Plone Software Ecology

Cosent collaborated with the Nottingham University Business School, to analyze the interaction between social network connections and technical structures in the development history of the open source Plone Content Management System.

Code Ecology

The Plone system comprises about one million lines of source code including the Zope application server, on which Plone is built. Understanding and managing a system of such magnitude requires a divide-and-conquer approach. The organizing pattern utilizes a generic framework calling specialized plugin components. Control resides with the framework, which determines execution flow, not with the plugin.

A Plone website is created by crafting an interrelated set of custom plugins that modulate visual appearance, define information schemata, and control policy behaviors to adapt the generic system to client-specific requirements. Integrators doing Plone customizations can draw upon an extensive library of plugin components providing specialized functionality which is not included in the core Plone framework “out-of-the-box”. Such generic components are created by other integrators, who encountered similar requirements and published their solutions to be re-used.

Underlying the custom and generic plugins, is the Plone core system, consisting of central infrastructure components augmented by dozens of specialized aspect providers. Plone itself plugs into the Zope framework, which also can be deconstructed as a set of core infrastructures augmented by specialized components. The whole of this component architecture is configured and integrated to act as a single, integrated system.

Corporate Ecology

Plone logo

The fall 2009 Plone conference saw an attendance of circa 400 Plone developers. A typical Plone developer is employed as such by an IT services company providing integration and customization services to customers. As of January 2010, the central directory of Plone integration providers listed 328 “Plone providers” in 60 countries worldwide. Plone developers are generally IT professionals, often formally trained in computer science, who are paid to work with Plone (for customers), and for whom working on Plone (for the community) is a normal application of their skills. Several well-established Plone integration providers subscribe to an informal policy of donating 10% of employee time to the Plone community in the form of open source software contributions.

The Plone CMS provides a bundle of features that is on par with commercially developed competitors. Plone can be downloaded for free, and provides prospective client organizations with a compelling value proposition: it offers both a feature-rich CMS environment “out of the box” as well as excellent customization options. The availability of a mature market of Plone integration providers, in combination with the open source aspect, is an important consideration for many organizations that want to minimize the risk of lock-in to a specific technology provider.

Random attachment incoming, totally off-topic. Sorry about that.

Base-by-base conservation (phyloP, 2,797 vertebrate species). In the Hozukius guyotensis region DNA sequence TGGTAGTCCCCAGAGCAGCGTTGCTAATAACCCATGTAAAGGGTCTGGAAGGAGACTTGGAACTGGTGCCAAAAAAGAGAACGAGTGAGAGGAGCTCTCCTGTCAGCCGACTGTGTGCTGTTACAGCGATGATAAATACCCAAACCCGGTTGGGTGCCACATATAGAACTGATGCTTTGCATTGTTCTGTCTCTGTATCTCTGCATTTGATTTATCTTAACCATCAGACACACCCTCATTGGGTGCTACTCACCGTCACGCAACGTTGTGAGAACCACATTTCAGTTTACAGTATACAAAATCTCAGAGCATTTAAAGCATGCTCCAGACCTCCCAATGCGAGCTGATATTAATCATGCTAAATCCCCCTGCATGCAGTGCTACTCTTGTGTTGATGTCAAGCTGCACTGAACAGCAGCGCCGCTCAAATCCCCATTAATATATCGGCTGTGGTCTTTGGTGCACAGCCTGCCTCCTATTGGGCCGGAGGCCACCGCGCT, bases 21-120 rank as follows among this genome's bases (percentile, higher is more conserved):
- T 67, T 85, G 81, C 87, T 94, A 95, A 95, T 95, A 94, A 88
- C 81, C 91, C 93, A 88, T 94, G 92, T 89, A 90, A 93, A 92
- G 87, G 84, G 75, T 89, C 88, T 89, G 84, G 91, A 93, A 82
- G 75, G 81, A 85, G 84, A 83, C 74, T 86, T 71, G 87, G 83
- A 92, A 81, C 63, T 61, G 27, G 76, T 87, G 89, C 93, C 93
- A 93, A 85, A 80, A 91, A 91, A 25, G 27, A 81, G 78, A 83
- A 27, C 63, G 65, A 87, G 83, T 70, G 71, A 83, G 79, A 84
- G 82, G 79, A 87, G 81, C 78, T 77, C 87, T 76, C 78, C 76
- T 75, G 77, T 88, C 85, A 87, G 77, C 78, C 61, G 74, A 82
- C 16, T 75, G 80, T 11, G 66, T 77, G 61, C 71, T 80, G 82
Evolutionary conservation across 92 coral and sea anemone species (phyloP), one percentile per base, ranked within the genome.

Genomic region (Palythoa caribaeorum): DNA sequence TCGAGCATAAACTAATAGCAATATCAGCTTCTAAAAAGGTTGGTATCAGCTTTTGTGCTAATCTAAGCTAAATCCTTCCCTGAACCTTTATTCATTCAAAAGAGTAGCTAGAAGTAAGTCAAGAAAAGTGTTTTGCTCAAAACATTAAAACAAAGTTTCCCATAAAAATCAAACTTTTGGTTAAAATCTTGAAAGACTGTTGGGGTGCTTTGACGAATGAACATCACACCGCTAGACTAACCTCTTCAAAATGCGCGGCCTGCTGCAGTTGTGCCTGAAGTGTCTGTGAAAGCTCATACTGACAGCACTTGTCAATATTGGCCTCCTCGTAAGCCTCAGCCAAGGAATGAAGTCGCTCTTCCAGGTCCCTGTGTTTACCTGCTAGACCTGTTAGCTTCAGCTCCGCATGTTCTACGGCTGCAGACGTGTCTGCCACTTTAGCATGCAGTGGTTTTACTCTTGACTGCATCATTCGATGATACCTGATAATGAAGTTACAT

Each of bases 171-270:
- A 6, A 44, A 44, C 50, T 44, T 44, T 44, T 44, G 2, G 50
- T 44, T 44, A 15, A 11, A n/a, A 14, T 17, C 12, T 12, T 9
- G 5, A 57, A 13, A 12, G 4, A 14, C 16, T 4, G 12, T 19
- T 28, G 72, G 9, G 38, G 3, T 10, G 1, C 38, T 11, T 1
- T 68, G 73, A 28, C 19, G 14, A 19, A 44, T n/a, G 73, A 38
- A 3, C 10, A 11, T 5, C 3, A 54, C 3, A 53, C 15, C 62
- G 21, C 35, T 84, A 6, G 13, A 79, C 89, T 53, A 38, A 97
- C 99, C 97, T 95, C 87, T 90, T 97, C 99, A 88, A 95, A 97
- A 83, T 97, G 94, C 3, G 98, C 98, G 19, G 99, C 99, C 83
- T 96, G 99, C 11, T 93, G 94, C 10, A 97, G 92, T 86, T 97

Technical / Social Network Analysis

Presented at the 2010 Americas Conference on Information Systems, our paper builds on a detailed analysis of the full software development history of Plone CMS and it's components, most notably the Zope application server which is bundled with Plone.

From 1997 onwards, we reconstructed technical dependency relationship networks between the various Zope/Plone code components on a month-by-month basis. In parallel, we derived social network structures from authorship networks.

Our results show, that in the beginning years social connection networks have greater explanatory power for predicting the evolution of the technical structures, than the other way around. From 2004 onwards, technical structures were dominant.

Conclusion

Current Plone CMS development prioritizes technical requirements and "best solutions" over social/political mechanisms. Not social cliques but engineering concerns shape the large-scale development effort. Plone developers already know this, of course, but our analysis of the complete commit histories confirms this intuition.

Reference

Kuk, G. & Stevens G. (2010). Corporatizing Open Source Software Innovation in the Plone Community. Proceedings of the Sixteenth Americas Conference on Information Systems, Lima, Peru, August 12-15, 2010.

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